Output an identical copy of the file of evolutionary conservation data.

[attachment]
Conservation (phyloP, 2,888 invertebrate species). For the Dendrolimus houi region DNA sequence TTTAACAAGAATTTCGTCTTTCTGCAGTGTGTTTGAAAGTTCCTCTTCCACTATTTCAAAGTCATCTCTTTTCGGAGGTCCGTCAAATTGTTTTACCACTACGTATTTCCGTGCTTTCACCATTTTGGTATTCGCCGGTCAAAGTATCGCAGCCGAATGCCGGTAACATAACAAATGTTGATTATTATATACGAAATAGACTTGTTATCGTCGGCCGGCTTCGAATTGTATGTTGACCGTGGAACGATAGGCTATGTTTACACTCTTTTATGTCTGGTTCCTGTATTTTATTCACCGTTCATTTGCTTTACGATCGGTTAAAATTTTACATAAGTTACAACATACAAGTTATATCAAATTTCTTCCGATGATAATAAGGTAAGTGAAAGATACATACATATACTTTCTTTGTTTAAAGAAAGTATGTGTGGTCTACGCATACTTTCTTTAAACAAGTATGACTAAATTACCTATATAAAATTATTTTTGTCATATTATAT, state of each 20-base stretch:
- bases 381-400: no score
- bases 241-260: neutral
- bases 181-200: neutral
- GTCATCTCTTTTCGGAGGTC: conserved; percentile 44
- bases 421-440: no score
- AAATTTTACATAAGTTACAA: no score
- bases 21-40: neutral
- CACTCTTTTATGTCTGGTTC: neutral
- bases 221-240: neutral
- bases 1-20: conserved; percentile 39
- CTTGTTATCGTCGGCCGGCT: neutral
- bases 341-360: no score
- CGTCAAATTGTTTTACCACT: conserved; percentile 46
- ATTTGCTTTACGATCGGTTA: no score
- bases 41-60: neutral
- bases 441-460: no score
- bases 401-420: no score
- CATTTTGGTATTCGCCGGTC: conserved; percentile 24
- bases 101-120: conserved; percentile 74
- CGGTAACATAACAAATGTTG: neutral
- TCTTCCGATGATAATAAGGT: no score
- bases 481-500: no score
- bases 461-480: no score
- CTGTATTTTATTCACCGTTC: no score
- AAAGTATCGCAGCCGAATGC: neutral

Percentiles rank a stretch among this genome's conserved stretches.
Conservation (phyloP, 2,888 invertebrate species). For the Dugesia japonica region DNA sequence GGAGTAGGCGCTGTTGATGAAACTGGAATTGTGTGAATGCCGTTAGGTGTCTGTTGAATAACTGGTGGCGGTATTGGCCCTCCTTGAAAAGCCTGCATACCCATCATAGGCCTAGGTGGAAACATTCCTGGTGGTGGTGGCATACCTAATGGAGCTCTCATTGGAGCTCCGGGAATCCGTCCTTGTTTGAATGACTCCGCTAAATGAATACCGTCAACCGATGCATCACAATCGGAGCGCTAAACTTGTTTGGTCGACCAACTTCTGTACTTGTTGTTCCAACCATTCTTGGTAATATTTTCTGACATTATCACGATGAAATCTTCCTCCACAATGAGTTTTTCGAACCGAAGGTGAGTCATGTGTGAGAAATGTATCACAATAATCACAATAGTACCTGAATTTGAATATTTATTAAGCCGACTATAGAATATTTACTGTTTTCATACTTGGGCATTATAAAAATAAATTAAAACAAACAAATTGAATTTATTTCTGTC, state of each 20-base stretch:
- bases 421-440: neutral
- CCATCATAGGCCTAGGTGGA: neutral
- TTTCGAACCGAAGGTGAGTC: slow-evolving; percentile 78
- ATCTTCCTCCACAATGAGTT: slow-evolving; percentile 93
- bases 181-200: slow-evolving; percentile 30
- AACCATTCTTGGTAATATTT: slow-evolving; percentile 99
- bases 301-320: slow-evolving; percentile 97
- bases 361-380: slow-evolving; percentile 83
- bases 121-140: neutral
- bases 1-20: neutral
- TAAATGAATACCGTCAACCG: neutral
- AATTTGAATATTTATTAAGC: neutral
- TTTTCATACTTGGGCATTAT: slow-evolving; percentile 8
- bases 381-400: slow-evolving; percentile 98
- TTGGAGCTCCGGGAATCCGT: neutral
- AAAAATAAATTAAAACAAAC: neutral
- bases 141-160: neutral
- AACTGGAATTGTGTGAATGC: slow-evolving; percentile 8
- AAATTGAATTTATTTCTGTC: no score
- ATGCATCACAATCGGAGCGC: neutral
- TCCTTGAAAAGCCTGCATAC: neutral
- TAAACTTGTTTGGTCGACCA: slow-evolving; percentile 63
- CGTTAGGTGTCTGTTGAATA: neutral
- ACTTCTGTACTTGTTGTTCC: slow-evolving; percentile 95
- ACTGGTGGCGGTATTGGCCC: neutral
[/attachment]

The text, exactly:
Conservation (phyloP, 2,888 invertebrate species). For the Dendrolimus houi region DNA sequence TTTAACAAGAATTTCGTCTTTCTGCAGTGTGTTTGAAAGTTCCTCTTCCACTATTTCAAAGTCATCTCTTTTCGGAGGTCCGTCAAATTGTTTTACCACTACGTATTTCCGTGCTTTCACCATTTTGGTATTCGCCGGTCAAAGTATCGCAGCCGAATGCCGGTAACATAACAAATGTTGATTATTATATACGAAATAGACTTGTTATCGTCGGCCGGCTTCGAATTGTATGTTGACCGTGGAACGATAGGCTATGTTTACACTCTTTTATGTCTGGTTCCTGTATTTTATTCACCGTTCATTTGCTTTACGATCGGTTAAAATTTTACATAAGTTACAACATACAAGTTATATCAAATTTCTTCCGATGATAATAAGGTAAGTGAAAGATACATACATATACTTTCTTTGTTTAAAGAAAGTATGTGTGGTCTACGCATACTTTCTTTAAACAAGTATGACTAAATTACCTATATAAAATTATTTTTGTCATATTATAT, state of each 20-base stretch:
- bases 381-400: no score
- bases 241-260: neutral
- bases 181-200: neutral
- GTCATCTCTTTTCGGAGGTC: conserved; percentile 44
- bases 421-440: no score
- AAATTTTACATAAGTTACAA: no score
- bases 21-40: neutral
- CACTCTTTTATGTCTGGTTC: neutral
- bases 221-240: neutral
- bases 1-20: conserved; percentile 39
- CTTGTTATCGTCGGCCGGCT: neutral
- bases 341-360: no score
- CGTCAAATTGTTTTACCACT: conserved; percentile 46
- ATTTGCTTTACGATCGGTTA: no score
- bases 41-60: neutral
- bases 441-460: no score
- bases 401-420: no score
- CATTTTGGTATTCGCCGGTC: conserved; percentile 24
- bases 101-120: conserved; percentile 74
- CGGTAACATAACAAATGTTG: neutral
- TCTTCCGATGATAATAAGGT: no score
- bases 481-500: no score
- bases 461-480: no score
- CTGTATTTTATTCACCGTTC: no score
- AAAGTATCGCAGCCGAATGC: neutral

Percentiles rank a stretch among this genome's conserved stretches.
Conservation (phyloP, 2,888 invertebrate species). For the Dugesia japonica region DNA sequence GGAGTAGGCGCTGTTGATGAAACTGGAATTGTGTGAATGCCGTTAGGTGTCTGTTGAATAACTGGTGGCGGTATTGGCCCTCCTTGAAAAGCCTGCATACCCATCATAGGCCTAGGTGGAAACATTCCTGGTGGTGGTGGCATACCTAATGGAGCTCTCATTGGAGCTCCGGGAATCCGTCCTTGTTTGAATGACTCCGCTAAATGAATACCGTCAACCGATGCATCACAATCGGAGCGCTAAACTTGTTTGGTCGACCAACTTCTGTACTTGTTGTTCCAACCATTCTTGGTAATATTTTCTGACATTATCACGATGAAATCTTCCTCCACAATGAGTTTTTCGAACCGAAGGTGAGTCATGTGTGAGAAATGTATCACAATAATCACAATAGTACCTGAATTTGAATATTTATTAAGCCGACTATAGAATATTTACTGTTTTCATACTTGGGCATTATAAAAATAAATTAAAACAAACAAATTGAATTTATTTCTGTC, state of each 20-base stretch:
- bases 421-440: neutral
- CCATCATAGGCCTAGGTGGA: neutral
- TTTCGAACCGAAGGTGAGTC: slow-evolving; percentile 78
- ATCTTCCTCCACAATGAGTT: slow-evolving; percentile 93
- bases 181-200: slow-evolving; percentile 30
- AACCATTCTTGGTAATATTT: slow-evolving; percentile 99
- bases 301-320: slow-evolving; percentile 97
- bases 361-380: slow-evolving; percentile 83
- bases 121-140: neutral
- bases 1-20: neutral
- TAAATGAATACCGTCAACCG: neutral
- AATTTGAATATTTATTAAGC: neutral
- TTTTCATACTTGGGCATTAT: slow-evolving; percentile 8
- bases 381-400: slow-evolving; percentile 98
- TTGGAGCTCCGGGAATCCGT: neutral
- AAAAATAAATTAAAACAAAC: neutral
- bases 141-160: neutral
- AACTGGAATTGTGTGAATGC: slow-evolving; percentile 8
- AAATTGAATTTATTTCTGTC: no score
- ATGCATCACAATCGGAGCGC: neutral
- TCCTTGAAAAGCCTGCATAC: neutral
- TAAACTTGTTTGGTCGACCA: slow-evolving; percentile 63
- CGTTAGGTGTCTGTTGAATA: neutral
- ACTTCTGTACTTGTTGTTCC: slow-evolving; percentile 95
- ACTGGTGGCGGTATTGGCCC: neutral